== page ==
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This is today’s edition of The Download our weekday newsletter that provides a daily dose of what’s going on in the world of technology.

These simple changes can make AI research much more energy efficient

What’s the news?: Deep learning is behind machine learning’s most high-profile successes. But this incredible performance comes at a cost: training deep-learning models requires huge amounts of energy. Now, new research shows how scientists who use cloud platforms to train algorithms can dramatically reduce the energy they use, and therefore the emissions they create.

How can they do it?: Simple changes to cloud settings are the key. Researchers created a tool that measures the electricity usage of any machine-learning program that runs on Azure, Microsoft’s cloud service, during every phase of their project. They estimated emissions based on the zip codes of servers running 11 machine-learning models, finding that they can be significantly reduced if researchers adjusted settings to use servers in specific geographic locations and at certain times of day.

The bigger picture: Getting people to opt in to adjust their own settings is an uphill battle. Only 13% of Azure users running machine-learning programs have looked at the energy measurement tool since it debuted in October, so the next step will be convincing the rest of them. Read the full story.

—Tammy Xu

The world will need dozens of breakthrough climate technologies in the next decade

We’re living in a pivotal decade. By 2030, global emissions must fall by half, mostly through massive deployment of existing technologies like wind turbines, solar panels, and electric vehicles. But emerging climate technologies must come to market during this decade too, even if they don’t make much of a dent in emissions right away.

Those on this year’s list of MIT Technology Review Innovators under 35 list are seizing the chance to decarbonize the economy and to make the clean energy transition affordable. Read more about their work and what’s needed to help them to succeed in this essay by Varun Sivaram, the senior director for clean energy and innovation for US special presidential envoy for climate John Kerry.

This essay is part of MIT Technology Review’s 2022 Innovators Under 35 package recognizing the most promising young people working in technology today. See the full list here

The must-reads

I’ve combed the internet to find you today’s most fun/important/scary/fascinating stories about technology.

1 The leaked data of a billion Chinese people was online for over a year
It was sitting unnoticed in an unsecured database before a hacker offered to sell it. (CNN)

2 The Large Hadron Collider helped scientists find three new particles
The combinations have never been seen before. (Motherboard)
Don’t fall for these misconceptions about the Hadron Collider’s abilities. (Big Think)

3 How Wall Street emerged unscathed from the crypto massacre
It turns out that regulation is pretty handy after all. (NYT $)
And it’s coming for crypto, too. (Wired $)
The crypto crash could be a setback for web3. (FT $)
Venture capitalists burnt by the past decade of crazy growth are cautious. (Motherboard)
Black investors are suffering the most. (FT $)
It’s okay to opt out of the crypto revolution. (MIT Technology Review)

4 Europe has green-lit Big Tech regulation
However, it will take a while until new laws come into force. (Axios)
The UK’s Online Safety Bill has been tweaked to prioritize child abuse material detection. (The Guardian) 
The Supreme Court’s EPA ruling last week doesn’t bode well for regulation in the US. (Protocol)

5 Microsoft is still using emotion-detecting AI 
For an app for people with vision loss—despite widespread skepticism about the technology’s accuracy. (Protocol)
Emotion AI researchers say overblown claims give their work a bad name. (MIT Technology Review)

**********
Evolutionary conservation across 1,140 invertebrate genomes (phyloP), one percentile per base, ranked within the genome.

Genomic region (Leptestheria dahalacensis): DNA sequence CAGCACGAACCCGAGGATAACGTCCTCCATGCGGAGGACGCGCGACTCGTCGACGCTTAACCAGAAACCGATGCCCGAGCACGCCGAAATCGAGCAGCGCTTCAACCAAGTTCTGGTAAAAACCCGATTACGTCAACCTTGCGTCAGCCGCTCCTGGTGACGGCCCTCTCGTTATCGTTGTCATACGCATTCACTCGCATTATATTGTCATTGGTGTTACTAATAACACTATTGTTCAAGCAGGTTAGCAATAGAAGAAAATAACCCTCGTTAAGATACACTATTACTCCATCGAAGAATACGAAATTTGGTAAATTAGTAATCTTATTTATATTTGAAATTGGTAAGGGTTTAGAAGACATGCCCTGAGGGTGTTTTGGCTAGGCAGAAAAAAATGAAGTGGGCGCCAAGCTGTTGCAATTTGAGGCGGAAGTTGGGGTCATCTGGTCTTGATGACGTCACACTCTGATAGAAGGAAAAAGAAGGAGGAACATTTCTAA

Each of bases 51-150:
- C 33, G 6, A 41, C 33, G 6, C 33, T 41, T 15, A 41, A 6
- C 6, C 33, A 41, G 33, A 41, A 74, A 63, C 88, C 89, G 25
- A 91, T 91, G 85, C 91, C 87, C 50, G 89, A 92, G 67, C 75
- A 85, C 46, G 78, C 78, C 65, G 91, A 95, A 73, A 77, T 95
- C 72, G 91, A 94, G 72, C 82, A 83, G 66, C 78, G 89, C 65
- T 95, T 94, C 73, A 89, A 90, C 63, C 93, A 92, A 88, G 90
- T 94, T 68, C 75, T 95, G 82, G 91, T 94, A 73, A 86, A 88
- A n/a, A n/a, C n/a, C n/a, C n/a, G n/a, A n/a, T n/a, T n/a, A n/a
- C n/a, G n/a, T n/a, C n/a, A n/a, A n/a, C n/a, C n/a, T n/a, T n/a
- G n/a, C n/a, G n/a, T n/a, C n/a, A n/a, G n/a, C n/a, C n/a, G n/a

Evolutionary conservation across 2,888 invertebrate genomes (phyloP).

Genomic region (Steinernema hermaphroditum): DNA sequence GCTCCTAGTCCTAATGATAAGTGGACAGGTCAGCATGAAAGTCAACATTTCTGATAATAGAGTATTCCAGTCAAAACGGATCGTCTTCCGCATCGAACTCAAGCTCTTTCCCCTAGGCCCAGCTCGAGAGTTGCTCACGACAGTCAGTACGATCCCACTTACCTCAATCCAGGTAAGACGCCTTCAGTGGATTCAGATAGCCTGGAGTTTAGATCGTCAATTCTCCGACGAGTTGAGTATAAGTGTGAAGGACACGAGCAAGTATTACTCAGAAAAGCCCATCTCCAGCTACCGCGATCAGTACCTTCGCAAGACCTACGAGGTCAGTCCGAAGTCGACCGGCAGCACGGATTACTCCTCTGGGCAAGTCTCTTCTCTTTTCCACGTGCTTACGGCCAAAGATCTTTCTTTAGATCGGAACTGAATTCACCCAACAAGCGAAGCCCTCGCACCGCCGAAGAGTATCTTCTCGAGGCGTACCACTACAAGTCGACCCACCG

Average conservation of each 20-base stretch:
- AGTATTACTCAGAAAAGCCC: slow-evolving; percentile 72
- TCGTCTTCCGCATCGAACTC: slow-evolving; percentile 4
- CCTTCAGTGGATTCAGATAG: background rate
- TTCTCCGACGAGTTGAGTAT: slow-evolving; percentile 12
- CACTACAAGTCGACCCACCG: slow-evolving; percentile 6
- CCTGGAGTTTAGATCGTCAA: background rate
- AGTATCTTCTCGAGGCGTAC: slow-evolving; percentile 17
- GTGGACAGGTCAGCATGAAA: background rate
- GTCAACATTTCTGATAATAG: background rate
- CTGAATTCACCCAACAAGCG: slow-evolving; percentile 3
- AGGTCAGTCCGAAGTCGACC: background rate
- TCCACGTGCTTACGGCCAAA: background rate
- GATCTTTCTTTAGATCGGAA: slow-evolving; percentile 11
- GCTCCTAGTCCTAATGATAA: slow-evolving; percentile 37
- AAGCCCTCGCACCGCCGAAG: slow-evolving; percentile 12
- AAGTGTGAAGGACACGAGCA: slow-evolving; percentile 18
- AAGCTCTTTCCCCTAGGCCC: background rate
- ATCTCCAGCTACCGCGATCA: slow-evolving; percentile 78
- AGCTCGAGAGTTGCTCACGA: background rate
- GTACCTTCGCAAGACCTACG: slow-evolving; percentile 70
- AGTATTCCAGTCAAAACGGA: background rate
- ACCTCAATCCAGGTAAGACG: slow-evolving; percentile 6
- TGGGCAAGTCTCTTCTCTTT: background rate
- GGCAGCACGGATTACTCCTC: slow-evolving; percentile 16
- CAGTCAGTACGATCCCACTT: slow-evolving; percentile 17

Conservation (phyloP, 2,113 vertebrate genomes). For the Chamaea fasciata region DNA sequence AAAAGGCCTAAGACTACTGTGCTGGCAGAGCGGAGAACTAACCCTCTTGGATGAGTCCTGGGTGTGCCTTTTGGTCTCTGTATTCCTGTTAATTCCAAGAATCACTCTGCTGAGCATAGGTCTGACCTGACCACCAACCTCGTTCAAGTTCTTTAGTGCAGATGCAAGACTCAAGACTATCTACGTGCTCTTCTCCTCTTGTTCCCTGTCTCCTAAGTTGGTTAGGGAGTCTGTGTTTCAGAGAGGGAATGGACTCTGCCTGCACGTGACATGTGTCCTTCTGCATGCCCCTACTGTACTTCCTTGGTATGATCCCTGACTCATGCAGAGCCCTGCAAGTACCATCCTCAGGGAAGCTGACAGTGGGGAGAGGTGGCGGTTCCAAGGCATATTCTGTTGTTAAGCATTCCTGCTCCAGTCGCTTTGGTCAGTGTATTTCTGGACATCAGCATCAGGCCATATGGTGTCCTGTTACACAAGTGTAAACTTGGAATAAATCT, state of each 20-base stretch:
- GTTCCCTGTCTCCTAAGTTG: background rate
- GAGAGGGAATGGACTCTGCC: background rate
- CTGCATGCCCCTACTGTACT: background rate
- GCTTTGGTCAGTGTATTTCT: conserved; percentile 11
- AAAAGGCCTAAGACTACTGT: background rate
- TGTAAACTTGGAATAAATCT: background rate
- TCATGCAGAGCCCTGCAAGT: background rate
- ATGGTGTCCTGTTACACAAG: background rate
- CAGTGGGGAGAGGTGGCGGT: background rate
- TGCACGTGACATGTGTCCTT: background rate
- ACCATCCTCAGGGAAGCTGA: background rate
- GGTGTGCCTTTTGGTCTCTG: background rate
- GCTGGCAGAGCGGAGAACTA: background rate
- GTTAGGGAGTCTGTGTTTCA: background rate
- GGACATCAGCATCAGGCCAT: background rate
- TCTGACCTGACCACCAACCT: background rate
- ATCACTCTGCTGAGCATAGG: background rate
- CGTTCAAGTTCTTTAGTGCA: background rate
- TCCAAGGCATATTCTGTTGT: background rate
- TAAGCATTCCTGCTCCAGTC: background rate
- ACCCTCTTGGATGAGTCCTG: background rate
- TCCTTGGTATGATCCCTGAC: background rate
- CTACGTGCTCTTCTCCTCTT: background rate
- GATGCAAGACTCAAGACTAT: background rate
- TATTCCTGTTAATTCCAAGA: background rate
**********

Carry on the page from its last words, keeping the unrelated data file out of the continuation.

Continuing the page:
6 How tech is saving Sri Lanka’s beleaguered tourism industry
Including virtual leopard safaris. (Rest of World)

7 Humans aren’t supposed to hibernate
But a handful of cases suggest entering a torpor-like state may be possible. (CNET)

8 Everything’s a vibe these days
Which suggests it could be time for a vibe shift—away from vibes themselves. (The Atlantic $)

9 Sports in space is coming

No gravity? No problem. (WSJ $)
Can constant acceleration be used to produce artificial gravity in space? (MIT Technology Review)

10 The existential sadness of robots
Maybe it’s time to stop projecting our own emotions onto them. (The Guardian)
How we feel about robots that feel. (MIT Technology Review)
That said, they make pretty good surgeons. (Spectrum IEEE)

The big story

A plan to redesign the internet could make apps that no one

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By: Rhiannon Williams
Title: The Download: Tweaking AI for energy efficiency, and China’s leaked data
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Published Date: Wed, 06 Jul 2022 13:33:50 +0000

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LATAM crypto exchange Bitso and FMF launch NFT of Mexico’s National Team jerseys



Bitso, a leading cryptocurrency platform operating in Latin America, and the Mexican Football Federation (FMF), today announced the joint launch of the first collectible NFT of the Mexico National Team’s jerseys that was acquired in cryptocurrencies.

This morning through their social media platforms, the FMF and Bitso announced the opportunity to acquire the new official National Team fan jerseys ahead of the team’s participation in the 2022 World Cup. In just 20 minutes, the entire collection sold out.

The NFTs of the jerseys have an exclusive design for the metaverse – each is unique on the blockchain and can be resold by its owner in subsequent transactions.

The collection consisted of 100 official physical jerseys, each with a corresponding NFT version of the jersey that fans’ avatars can wear within the Decentraland metaverse. Each physical and NFT jersey set sold for the equivalent of $1,800 MXN in ethers.

“Our mission is to make cryptocurrency useful in the everyday life of Mexicans; we are committed to spreading the technology through innovative opportunities that help people throughout the country familiarize themselves with this new world. We are very excited to offer the incredible, historic opportunity for the fans of our National Team so that through their Bitso account, they can wear the colors of the National Team on and ‘off’ the field in the metaverse.”
– Bárbara González Briseño, General Director of Bitso México

Jersey NFTs

Created by Bitso, the virtual jersey sports the official colors of Mexico and the new National Team shield, characteristics that will make it stand out when users wear it in the virtual world of Decentraland.